Wishing no disrepsect to OS writers, at first blush it might seem that the distinction between a runaway loop and an idle OS is too fine - if we can write an infinite loop that does something useful, then surely we can write a useless one too. But it turns out that there is a very elegant and well-principled way to distinguish between these kinds of loops, and this allows us to write open-ended interactive software in a programming language that nonetheless always produces a well-defined output, no matter what the input. In order to do this we need to distinguish between two kinds of data: data and codata. By ensuring that a function expecting codata never receives data, and vice versa, we can ensure that even programs with open-ended loops always produce a well defined output.
The concepts I want to talk about are very general and can apply to whatever programming language you use. I'm going to use some simple Haskell examples but most of these will translate to other languages. So consider something like
sum  = 0
sum (a:as) = a + sum as
This sums the elements of a list. Note how it's well behaved as long as we give it a finite list as input. On the other hand, consider
sum'  = 0
sum' a = sum' (1:a) - 1
This isn't well behaved at all. Except when you input empty lists, it never gives a result. From a mathematical perspective it's not a good definition either, there are many functions that satisfy these two properties. Is there some general principle at work here that allows us to tell immediately that one of these terminates and the other doesn't? We know from Turing that there is no procedure that guarantees we can always tell such programs apart, but in this case there is something that we can easily point to. In the first program, the right hand side of the second line uses the sum function recursively but we only apply it to a strict subpart of the input, its tail in fact. In the second example we apply sum' to something that contains the argument. The former function is using what is known as structural recursion, and it's not hard to convince yourself that structural recursion, applied to finite datastructures, always terminates.
So if we limit ourselves to structural recursion we can guarantee our programs will always terminate. But what about a definition like:
fact 0 = 1
fact n = n * fact (n-1)
That doesn't appear to use structural recursion. But we can view it as such like this. Define the natural numbers as follows:
data Nat = Zero | S Nat
0 is represented as Zero, 1 is represented as S Zero and so on. We can represent every natural this way. Here's the important thing: if n>0 then n-1 is simply a subpart of n. So we can view this kind of recursion as a type of structural recursion.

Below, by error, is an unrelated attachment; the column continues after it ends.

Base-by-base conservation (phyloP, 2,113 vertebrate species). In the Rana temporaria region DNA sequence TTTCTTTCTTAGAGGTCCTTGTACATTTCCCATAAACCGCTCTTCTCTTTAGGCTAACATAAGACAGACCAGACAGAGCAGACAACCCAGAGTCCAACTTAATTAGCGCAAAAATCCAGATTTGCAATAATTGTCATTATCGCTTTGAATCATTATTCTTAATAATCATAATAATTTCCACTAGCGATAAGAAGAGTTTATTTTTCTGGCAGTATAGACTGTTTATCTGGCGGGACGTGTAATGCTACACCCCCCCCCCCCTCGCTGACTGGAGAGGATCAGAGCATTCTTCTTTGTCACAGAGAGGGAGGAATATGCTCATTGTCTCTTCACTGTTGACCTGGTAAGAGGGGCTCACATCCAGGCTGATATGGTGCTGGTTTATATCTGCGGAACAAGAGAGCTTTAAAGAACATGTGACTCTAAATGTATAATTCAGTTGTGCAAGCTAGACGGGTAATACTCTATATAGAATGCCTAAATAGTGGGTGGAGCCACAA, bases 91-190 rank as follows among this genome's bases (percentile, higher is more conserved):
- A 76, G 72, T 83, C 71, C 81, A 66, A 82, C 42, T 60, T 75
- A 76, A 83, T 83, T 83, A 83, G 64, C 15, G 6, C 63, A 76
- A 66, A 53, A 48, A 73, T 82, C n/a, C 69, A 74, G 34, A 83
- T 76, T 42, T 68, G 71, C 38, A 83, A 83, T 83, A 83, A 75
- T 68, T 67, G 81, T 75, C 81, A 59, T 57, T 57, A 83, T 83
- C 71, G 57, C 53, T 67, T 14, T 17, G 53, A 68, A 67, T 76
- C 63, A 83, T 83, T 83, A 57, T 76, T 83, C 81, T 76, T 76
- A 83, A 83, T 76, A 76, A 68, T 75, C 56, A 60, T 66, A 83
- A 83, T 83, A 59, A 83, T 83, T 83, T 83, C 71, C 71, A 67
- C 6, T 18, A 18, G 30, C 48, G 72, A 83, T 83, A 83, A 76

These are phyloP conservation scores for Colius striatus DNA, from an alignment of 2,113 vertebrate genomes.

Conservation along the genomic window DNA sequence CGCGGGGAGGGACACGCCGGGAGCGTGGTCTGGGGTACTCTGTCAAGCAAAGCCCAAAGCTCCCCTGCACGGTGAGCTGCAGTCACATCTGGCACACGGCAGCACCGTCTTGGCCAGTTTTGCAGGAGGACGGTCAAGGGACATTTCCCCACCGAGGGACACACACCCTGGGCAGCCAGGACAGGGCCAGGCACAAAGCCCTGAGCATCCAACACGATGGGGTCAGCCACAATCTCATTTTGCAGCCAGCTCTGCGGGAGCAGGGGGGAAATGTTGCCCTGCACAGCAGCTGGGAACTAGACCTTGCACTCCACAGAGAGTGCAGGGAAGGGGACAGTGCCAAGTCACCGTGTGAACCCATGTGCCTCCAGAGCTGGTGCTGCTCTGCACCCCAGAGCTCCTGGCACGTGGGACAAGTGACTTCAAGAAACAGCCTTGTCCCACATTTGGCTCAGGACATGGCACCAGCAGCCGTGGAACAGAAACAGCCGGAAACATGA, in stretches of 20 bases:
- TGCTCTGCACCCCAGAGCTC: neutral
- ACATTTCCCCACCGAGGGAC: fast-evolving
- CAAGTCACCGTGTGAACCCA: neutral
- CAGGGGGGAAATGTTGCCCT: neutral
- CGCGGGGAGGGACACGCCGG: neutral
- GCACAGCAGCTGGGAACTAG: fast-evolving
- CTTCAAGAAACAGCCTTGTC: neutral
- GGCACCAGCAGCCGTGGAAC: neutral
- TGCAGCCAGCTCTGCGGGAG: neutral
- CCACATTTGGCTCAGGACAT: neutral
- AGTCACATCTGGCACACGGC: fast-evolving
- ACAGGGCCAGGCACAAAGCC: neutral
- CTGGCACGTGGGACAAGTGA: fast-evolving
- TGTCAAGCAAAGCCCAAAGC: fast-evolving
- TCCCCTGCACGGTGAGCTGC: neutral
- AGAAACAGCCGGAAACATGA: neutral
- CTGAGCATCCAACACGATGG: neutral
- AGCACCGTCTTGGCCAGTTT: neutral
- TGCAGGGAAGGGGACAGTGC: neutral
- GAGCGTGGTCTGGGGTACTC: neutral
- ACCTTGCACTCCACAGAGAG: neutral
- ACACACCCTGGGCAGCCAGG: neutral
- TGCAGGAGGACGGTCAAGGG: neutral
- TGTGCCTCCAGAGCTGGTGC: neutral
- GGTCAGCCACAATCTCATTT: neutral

(In fact, by a curious quirk of the Haskell 98 standard we can rewrite our definition to look more like a structural recursion:
fact' 0 = 1
fact' (n+1) = (n+1) * fact' n
I'm guessing this feature is in Haskell precisely so that people can 'pretend' they are using structural recursion with the + in n+1 serving a role as a kind of pseudo-constructor.)
So we have a nice rule for ensuring our code terminates. But sum fails when applied to infinite lists. Should we simply rule out infinite datastructures? That seems a bit drastic. The example that convinced me to look into Haskell was
fib = 1 : 1 : zipWith (+) fib (tail fib)
We really don't want to rule out such a succinct definition of the Fibonacci numbers. But how can we allow such structures when we have functions like sum sitting around. Applying sum to fibs will obviously cause non-termination.
Let's consider another example:
sumSoFar x  = [x]
sumSoFar x (y:ys) = x : sumSoFar (x+y) ys
Like sum, this fails to terminate for an infinite input. But unlike sum, it's possible to make sense of it. If the inputs were 0 and the infinite list [1,1,1,1,...] then the result would be [0,1,2,3,...]. The program might not terminate, but from a mathematical perspective this is a completely well defined function. What's more, suppose the input list represented a stream of data being input at a keyboard, and that the output was displayed on a screen one element at a time, then we'd have a simple cash register. This program might not terminate, but it's completely well behaved. Note that this could only work in a lazy language. A strict language would want to evaluate the entire list before outputting anything. But in a lazy language we can start outputting the beginning of the list before the rest of it is computed.
From the point of view of using infinite lists, it's sum that's badly behaved, and sumSoFar that's well behaved. Again, can we point to a simple distinction between these two programs that explains this? Turns out we can, and in some sense it's dual to what we said above. sumSoFar is well behaved because when we recursively call sumSoFar on the right hand side we do so from inside a list constructor. (Remember that : is the list constructor.) This is known as guarded recursion and it guarantees that even though our programs don't terminate, they still define a unique mathematical function and result in a well behaved program. In the case of sumSoFar, each time we look at another element of the result, we trigger another lazy evaluation that terminates. But the right hand side won't just run off and compute endlessly until we do that triggering because the recursion is 'guarded' within a constructor. (That, by the way, was the main point of this article, so you can probably relax now.)
Note the duality: in structural recursion we 'deconstruct' the argument and then we're allowed to recurse. In guarded recursion we recurse first, and then we're allowed to use the constructor.